Abstract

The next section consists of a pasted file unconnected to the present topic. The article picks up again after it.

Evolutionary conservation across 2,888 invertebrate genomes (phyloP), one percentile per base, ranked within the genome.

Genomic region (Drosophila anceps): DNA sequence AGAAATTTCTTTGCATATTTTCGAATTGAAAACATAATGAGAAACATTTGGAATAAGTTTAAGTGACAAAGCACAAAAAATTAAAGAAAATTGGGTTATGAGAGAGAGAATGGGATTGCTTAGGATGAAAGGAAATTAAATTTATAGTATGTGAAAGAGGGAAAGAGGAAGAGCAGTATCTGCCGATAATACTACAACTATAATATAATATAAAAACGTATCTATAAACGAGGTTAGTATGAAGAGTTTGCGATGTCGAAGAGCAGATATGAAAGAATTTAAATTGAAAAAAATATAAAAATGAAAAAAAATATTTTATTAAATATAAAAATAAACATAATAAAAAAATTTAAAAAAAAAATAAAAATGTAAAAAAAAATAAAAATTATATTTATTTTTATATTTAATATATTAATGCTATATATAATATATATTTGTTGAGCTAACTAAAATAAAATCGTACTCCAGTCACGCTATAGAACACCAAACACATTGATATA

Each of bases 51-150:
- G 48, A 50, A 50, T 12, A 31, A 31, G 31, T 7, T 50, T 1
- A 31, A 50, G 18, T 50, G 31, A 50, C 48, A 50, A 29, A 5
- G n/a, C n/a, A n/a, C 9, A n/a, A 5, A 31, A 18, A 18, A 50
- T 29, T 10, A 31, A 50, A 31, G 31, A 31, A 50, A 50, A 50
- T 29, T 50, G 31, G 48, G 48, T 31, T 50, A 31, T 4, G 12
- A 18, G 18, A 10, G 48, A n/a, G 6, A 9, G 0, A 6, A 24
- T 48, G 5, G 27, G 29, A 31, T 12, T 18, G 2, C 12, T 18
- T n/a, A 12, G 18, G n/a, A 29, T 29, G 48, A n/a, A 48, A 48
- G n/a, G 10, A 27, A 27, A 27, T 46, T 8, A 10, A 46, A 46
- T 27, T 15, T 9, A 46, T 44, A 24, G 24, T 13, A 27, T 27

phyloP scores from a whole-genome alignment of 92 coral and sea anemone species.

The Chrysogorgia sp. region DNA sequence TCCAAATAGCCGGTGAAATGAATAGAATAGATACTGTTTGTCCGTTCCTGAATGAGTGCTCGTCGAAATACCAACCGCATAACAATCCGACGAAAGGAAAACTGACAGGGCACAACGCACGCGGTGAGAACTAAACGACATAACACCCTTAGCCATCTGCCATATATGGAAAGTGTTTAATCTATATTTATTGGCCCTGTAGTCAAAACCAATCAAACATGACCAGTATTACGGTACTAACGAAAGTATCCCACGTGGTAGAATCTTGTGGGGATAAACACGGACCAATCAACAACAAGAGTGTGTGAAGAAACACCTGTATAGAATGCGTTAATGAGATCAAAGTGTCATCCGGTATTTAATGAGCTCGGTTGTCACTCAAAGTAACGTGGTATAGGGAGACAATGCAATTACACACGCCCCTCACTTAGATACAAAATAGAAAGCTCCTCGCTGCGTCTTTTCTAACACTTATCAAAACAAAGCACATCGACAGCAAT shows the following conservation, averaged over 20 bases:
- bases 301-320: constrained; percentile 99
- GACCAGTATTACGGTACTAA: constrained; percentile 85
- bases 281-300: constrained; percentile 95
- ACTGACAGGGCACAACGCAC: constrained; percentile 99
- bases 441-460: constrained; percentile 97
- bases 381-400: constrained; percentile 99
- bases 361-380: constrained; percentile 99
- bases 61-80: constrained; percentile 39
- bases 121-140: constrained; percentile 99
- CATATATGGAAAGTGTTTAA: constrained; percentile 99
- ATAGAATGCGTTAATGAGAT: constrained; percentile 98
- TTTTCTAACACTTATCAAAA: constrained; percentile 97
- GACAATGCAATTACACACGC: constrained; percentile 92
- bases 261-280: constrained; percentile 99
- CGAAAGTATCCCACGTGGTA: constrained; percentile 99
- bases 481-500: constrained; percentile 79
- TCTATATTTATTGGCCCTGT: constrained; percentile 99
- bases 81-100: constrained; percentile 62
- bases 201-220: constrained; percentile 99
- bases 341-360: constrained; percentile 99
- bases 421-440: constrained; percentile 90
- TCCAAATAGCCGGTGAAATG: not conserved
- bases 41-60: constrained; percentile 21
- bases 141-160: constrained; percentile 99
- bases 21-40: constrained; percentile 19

The Upper Devonian Rimbey-Meadowbrook reef trend is an extensive subsurface carbonate aquifer system in the southern part of the Western Canada Sedimentary Basin and is compared with Swan Hills, Leduc and Wabamun carbonates of west-central Alberta. These Devonian levels are part of a structural homocline that crops out near its northeastern end and stretches for several hundred kilometers southwestward into the deepest part of the basin. Most Devonian carbonates are pervasively dolomitized into grey matrix dolomite, which commonly comprises about 85-90 vol % of the rocks. Despite its large regional extent and subsurface depths (0 to 6500 m), the Rimbey-Meadowbrook reef trend displays little if any systematic variations in petrography or geochemistry. Stratigraphic, petrographic and geochemical evidence suggest that the grey matrix dolomite formed at depths of about 500-1500 m from marine pore waters with relatively minor modification by water-rock interaction. Volumetrically minor amounts of calcite and dolomite cements, replacive and cement anhydrite, and elemental sulfur and hydrocarbons fill some of the remaining porosity. The volumetrically minor intermediate burial (>600-1500 m) dolomite cements and deep burial saddle dolomite and calcite cements occur as coarse-crystalline spars in secondary porosity. Intermediate burial dolomite cements display a slight decrease down the reef trend in delta 18 O values (-4 to -7 per mil PDB) with increasing depth that correspond to slightly elevated 87 Sr/ 86 Sr ratios. Fluid inclusions of these dolomite cements are highly saline and have relatively uniform homogenization temperatures (122 to 131 degrees C), suggesting that they formed from relatively hot fluids before significant basin tilting. Deep burial (>2000-3000 m) saddle dolomites are rare in the Rimbey-Meadowbrook reef trend and the available fluid inclusion homogenization temperatures increase with burial, suggesting that they precipitated under normal geothermal gradients after significant tectonic tilting. The calcites fall into two groups, a relatively early and a relatively late group. The relatively early calcites follow a 30 degrees C/km geothermal gradient when corrected for pressure, whereas the later calcites that formed as a by-product of thermochemical sulfate reduction follow a 20 to 25 degrees C/km gradient and may reflect cooler post-Laramide conditions. The deep basin of west-central Alberta includes the Obed, Kaybob South, Fox Creek, Pine Creek and Simonette fields from the Swan Hills, Leduc and Wabamun stratigraphic levels. Replacement matrix dolomites in all three stratigraphic levels are similar in terms of textures, trace elements and C, O and Sr isotopes, and to those of the Rimbey-Meadowbrook reef trend. In addition, fault-controlled, late-stage burial dolomitization is evident in the Swan Hills, Kaybob South and Simonette buildups, and in the Wabamun Pine Creek Field. Homogenization temperatures from fluid inclusions in saddle dolomites range from about 127 to 167 degrees C and late calcites have similar T h ranges from 124 to 164 degrees C. Temperatures for anhydrite are cooler, ranging from 104 to 116 degrees C, and suggest secondary alteration of inclusions at present reservoir temperatures and/or that some anhydrite was remobilized at somewhat cooler conditions after maximum burial. Downdip to the southwest in the Obed buildup, deep burial calcite cements in fractures and vugs have highly radiogenic 87 Sr/ 86 Sr ratios (0.7252) and highly depleted delta 13 C values (minimum -27.1 per mil PDB), indicating incorporation of oxidized carbon from Thermochemical Sulphate Reduction (TSR). In other buildups, delta 13 C values of late calcite cements are not as depleted in their carbon isotopic values (0.9 to -10 per mil PDB). Radiogenic Sr occurs updip to the northeast in saddle dolomite and calcite cements (Swan Hills, Kaybob South 0.7221, 0.7310; Simonette 0.7370, 0.7369; Leduc Pine Creek 0.7140, 0.7195; Wabamun Pine Creek 0.7150, 0.7188). The radiogenic 87 Sr/ 86 Sr signal appears to be derived from fluids that had interacted with the crystalline basement and/or overlying Proterozoic/Lower Cambrian clastics. It is possible that at least some radiogenic Sr was injected into the Devonian section by tectonic loading during the Laramide Orogeny. The Rimbey-Meadowbrook reef trend and the Devonian carbonates in the west-central Alberta deep basin are similar in terms of overall diagenetic phases and their characteristics. The late-stage cements exhibit somewhat higher temperatures in the deep basin of west-central Alberta. The regions differ mainly in radiogenic Sr with all west-central Alberta late-stage dolomite and calcite cements being more radiogenic, especially along established or inferred faults as in Kaybob South, Swan Hills Simonette and Wabamun Pine Creek fields. The west-central Alberta calcites also contain lighter delta 13 C (-3.5 to -10.0 per mil PDB) and even lower (0 to -27 per mil) in some high sour gas fields like Obed.

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